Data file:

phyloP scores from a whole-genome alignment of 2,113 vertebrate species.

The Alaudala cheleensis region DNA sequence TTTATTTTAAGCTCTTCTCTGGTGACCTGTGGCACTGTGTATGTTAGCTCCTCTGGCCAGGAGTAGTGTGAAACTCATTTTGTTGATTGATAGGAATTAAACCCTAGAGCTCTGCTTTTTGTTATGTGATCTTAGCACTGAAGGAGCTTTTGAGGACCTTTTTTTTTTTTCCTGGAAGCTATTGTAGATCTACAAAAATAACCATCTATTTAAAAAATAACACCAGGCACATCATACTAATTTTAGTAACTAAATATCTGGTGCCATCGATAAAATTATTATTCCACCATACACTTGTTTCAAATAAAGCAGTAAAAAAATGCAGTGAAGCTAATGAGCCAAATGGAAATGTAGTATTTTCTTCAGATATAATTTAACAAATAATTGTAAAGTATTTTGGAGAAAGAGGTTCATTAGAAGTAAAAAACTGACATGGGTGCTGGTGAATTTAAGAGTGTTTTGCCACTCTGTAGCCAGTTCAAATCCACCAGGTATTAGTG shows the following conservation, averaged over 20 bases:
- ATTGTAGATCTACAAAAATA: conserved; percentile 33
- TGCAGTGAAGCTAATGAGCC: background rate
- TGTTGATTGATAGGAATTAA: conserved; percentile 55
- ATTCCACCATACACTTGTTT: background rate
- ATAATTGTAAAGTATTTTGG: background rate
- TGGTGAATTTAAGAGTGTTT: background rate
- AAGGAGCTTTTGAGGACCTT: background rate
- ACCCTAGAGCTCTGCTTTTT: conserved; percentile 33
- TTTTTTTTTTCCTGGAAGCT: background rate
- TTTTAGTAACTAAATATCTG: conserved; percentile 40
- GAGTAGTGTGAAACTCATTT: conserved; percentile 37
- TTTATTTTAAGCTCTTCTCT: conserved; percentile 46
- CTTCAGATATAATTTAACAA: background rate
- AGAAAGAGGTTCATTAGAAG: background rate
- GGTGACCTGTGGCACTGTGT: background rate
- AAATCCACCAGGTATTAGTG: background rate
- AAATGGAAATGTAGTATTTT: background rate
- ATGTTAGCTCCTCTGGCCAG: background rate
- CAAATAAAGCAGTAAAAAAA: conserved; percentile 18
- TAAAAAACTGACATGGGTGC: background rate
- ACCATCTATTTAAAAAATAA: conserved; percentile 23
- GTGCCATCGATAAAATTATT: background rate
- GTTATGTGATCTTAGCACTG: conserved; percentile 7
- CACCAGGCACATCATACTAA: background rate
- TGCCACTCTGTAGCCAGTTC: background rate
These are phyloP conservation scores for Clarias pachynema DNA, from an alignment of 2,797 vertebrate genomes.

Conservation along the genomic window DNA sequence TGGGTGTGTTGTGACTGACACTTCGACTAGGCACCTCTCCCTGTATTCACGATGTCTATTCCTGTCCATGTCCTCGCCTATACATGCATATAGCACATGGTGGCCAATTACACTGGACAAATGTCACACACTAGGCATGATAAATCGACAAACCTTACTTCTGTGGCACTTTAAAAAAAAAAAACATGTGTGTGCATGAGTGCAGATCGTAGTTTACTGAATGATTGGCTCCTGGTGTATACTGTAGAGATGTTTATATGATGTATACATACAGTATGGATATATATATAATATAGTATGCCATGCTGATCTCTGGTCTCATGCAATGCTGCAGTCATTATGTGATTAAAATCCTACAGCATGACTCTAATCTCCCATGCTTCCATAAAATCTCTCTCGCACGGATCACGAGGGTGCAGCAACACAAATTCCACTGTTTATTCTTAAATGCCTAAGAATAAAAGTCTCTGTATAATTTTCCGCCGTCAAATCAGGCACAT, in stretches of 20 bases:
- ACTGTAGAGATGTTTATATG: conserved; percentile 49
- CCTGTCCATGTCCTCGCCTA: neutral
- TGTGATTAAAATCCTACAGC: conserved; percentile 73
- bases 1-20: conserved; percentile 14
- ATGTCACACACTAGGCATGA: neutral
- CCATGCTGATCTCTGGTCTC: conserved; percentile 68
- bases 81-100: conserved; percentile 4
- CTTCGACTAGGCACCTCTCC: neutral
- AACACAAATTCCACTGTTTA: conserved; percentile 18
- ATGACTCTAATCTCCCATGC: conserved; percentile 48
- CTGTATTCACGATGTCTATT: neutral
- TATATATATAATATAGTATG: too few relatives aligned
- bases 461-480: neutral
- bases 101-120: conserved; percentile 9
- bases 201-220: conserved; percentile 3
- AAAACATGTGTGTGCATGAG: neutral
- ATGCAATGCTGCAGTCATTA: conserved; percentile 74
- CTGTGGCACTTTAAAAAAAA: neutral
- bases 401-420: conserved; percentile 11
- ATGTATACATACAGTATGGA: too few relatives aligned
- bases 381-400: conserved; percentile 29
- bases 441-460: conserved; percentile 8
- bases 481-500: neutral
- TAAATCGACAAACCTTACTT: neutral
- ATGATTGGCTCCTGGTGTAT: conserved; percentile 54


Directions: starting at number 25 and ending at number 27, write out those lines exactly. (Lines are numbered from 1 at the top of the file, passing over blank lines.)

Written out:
- GTTATGTGATCTTAGCACTG: conserved; percentile 7
- CACCAGGCACATCATACTAA: background rate
- TGCCACTCTGTAGCCAGTTC: background rate